Monoculture is a farming practice or agricultural method wherein the same farm or piece of land is used to grow only one type of crop, one species to be precise. Every crop has a specific season or cycle and every year the same crop will be sowed and reaped on the particular farmland. There are many reasons why monoculture has been the most prevalent practice around the world. The two most significant reasons are reduced labor or effort and maximum output or produce.
List of Pros of Monoculture
1. Easy, Simple and Focused
Monoculture is simple. A farmer doesn’t have to bother about multiple varieties of a single crop or multiple crops. One would grow only one variety of rice or potato, wheat or clover, corn or cotton. The land doesn’t have to be irrigated different for different crops. The entire focus is on one growth cycle, one type of crop, its needs and the maximum produce possible. Harvesting is easy too. One doesn’t have to deal with pests bearing in mind the possible impact on other crops.
2. More Affordable, More Rewarding
Monoculture is more affordable. The investment is reasonable given the needs of only one crop must be met. Harvesting is simpler and hence less labor intensive. All tools, farming methods and additional resources are used efficiently and more systematically with the singular objective of maximizing the output.
3. Better Execution, More Surefire Returns
A farmer gets to learn more about one crop and becomes an expert. It is not easy to learn everything about half a dozen crops. Farmers develop a degree of authority and can easily tackle challenges pertaining to growing the chosen crop. From preventing diseases to mastering the techniques to have the highest yields, everything becomes more decisive.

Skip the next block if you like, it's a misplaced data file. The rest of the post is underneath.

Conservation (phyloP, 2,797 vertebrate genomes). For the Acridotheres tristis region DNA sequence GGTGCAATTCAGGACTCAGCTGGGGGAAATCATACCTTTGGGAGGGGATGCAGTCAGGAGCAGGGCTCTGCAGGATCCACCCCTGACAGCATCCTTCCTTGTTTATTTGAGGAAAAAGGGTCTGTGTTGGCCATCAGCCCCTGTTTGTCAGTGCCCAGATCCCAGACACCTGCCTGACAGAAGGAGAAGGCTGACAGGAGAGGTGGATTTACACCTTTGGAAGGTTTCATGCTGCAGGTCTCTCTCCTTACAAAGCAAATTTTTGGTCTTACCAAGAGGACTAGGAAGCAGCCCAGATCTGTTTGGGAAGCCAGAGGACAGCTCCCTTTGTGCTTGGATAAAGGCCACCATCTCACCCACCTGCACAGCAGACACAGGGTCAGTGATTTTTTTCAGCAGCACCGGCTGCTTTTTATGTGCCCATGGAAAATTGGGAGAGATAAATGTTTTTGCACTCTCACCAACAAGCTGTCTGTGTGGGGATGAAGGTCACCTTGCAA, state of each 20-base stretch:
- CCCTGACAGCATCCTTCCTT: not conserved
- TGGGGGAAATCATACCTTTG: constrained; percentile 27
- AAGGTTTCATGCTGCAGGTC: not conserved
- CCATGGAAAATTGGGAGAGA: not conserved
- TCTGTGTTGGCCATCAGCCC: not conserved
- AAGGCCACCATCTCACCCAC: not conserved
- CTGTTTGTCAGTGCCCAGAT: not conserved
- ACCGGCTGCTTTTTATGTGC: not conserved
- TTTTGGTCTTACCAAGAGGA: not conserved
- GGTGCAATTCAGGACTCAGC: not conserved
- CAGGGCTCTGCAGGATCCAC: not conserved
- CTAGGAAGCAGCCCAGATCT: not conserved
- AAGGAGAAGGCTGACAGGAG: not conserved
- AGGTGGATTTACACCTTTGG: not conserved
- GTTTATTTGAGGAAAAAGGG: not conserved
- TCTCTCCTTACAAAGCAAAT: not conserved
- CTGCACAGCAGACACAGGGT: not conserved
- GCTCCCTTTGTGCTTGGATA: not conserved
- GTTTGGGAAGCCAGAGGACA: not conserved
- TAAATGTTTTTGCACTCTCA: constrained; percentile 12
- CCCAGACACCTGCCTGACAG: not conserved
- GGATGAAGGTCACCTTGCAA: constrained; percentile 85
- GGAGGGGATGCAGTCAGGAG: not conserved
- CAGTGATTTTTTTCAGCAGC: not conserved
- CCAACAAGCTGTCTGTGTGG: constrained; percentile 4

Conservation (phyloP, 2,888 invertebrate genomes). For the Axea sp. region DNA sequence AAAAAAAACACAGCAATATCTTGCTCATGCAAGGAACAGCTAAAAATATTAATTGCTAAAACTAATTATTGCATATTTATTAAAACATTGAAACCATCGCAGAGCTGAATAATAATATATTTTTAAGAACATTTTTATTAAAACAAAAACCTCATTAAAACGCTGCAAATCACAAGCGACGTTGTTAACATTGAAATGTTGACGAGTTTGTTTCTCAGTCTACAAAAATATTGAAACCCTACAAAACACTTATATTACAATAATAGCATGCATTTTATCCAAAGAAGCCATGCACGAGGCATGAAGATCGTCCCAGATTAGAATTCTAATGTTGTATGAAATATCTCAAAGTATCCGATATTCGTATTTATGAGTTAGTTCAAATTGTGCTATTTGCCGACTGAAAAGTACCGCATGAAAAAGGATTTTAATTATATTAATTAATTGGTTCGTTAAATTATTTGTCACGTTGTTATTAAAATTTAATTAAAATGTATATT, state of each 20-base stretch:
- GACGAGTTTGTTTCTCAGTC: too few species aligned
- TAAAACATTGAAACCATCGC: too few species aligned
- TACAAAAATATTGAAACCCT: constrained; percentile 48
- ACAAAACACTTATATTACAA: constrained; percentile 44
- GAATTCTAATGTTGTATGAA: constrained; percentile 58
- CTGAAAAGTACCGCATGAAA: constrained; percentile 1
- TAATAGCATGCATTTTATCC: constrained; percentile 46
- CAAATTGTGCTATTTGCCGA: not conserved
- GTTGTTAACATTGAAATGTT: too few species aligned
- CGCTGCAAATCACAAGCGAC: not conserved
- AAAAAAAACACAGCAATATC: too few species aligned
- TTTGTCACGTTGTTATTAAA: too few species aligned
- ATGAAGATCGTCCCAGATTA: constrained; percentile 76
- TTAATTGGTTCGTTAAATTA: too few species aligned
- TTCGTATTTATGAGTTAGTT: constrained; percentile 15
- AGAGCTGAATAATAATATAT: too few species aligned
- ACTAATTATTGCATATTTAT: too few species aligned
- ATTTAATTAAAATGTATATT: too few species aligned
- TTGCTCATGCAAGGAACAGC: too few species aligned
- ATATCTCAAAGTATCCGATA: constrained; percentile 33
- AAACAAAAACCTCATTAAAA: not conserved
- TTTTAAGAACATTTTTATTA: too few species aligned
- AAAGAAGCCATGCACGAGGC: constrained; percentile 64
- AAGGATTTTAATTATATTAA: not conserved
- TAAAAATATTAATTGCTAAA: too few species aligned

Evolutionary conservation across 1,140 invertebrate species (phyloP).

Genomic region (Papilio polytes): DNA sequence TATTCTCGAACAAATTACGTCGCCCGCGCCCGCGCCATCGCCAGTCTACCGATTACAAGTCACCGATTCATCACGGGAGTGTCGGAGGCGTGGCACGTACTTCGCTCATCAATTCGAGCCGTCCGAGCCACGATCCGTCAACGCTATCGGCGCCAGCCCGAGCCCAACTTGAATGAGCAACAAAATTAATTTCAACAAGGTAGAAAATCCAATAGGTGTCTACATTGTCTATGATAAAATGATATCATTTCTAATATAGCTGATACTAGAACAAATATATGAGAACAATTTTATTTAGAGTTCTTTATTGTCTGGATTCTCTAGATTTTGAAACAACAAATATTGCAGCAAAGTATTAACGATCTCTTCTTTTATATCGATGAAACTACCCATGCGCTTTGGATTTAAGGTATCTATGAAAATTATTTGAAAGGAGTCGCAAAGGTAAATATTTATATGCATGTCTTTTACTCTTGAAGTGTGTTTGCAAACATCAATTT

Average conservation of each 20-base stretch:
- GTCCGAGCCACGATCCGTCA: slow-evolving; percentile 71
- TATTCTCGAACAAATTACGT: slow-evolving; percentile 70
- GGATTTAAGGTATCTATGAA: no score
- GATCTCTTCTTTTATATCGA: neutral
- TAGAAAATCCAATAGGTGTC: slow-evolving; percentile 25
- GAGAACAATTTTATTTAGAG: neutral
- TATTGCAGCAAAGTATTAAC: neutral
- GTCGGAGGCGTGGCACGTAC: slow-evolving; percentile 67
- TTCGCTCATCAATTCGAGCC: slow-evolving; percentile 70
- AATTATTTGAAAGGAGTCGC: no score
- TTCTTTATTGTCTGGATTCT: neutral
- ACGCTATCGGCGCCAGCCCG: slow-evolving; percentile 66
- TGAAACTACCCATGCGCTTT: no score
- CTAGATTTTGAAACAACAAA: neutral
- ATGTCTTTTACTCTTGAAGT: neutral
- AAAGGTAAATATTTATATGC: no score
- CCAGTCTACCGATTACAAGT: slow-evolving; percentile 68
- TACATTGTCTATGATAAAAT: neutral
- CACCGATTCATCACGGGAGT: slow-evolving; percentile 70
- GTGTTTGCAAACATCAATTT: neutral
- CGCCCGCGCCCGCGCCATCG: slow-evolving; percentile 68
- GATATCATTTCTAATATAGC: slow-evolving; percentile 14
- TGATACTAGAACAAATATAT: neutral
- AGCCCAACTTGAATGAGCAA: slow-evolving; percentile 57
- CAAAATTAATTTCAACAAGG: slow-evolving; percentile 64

List of Cons of Monoculture
1. Underutilized Soil Nutrients
If a particular piece of farmland has more nutrients than those needed for the chosen crop then that would be wasted. Not utilizing or underutilizing soil nutrients is a form of wastage seen from the perspective of agriculture or farming.
2. Limited Food Choices
Monoculture focuses on a single crop and one that can be readily grown on a farm with the least effort. This encourages growing crops that have become staples in different countries. There will be fewer food options if all farmers chose monoculture. Also, there can be a surplus production of a few crops leading to unsold and wasted produce with no or limited production of other crops.
3. Diminishing Soil Fertility
The same crop being grown every year will reduce the nitrogen content in the soil. This will diminish its fertility.
Natalie Regoli, Esq. is the author of this post and the editor-in-chief of our blog. She received her B.A. in Economics from the University of Washington and her Masters in Law from The University of Texas School of Law. In addition to being a seasoned writer, Natalie has almost two decades of experience as a lawyer and banker. If you would like to reach out to contact Natalie, then go here to send her a message.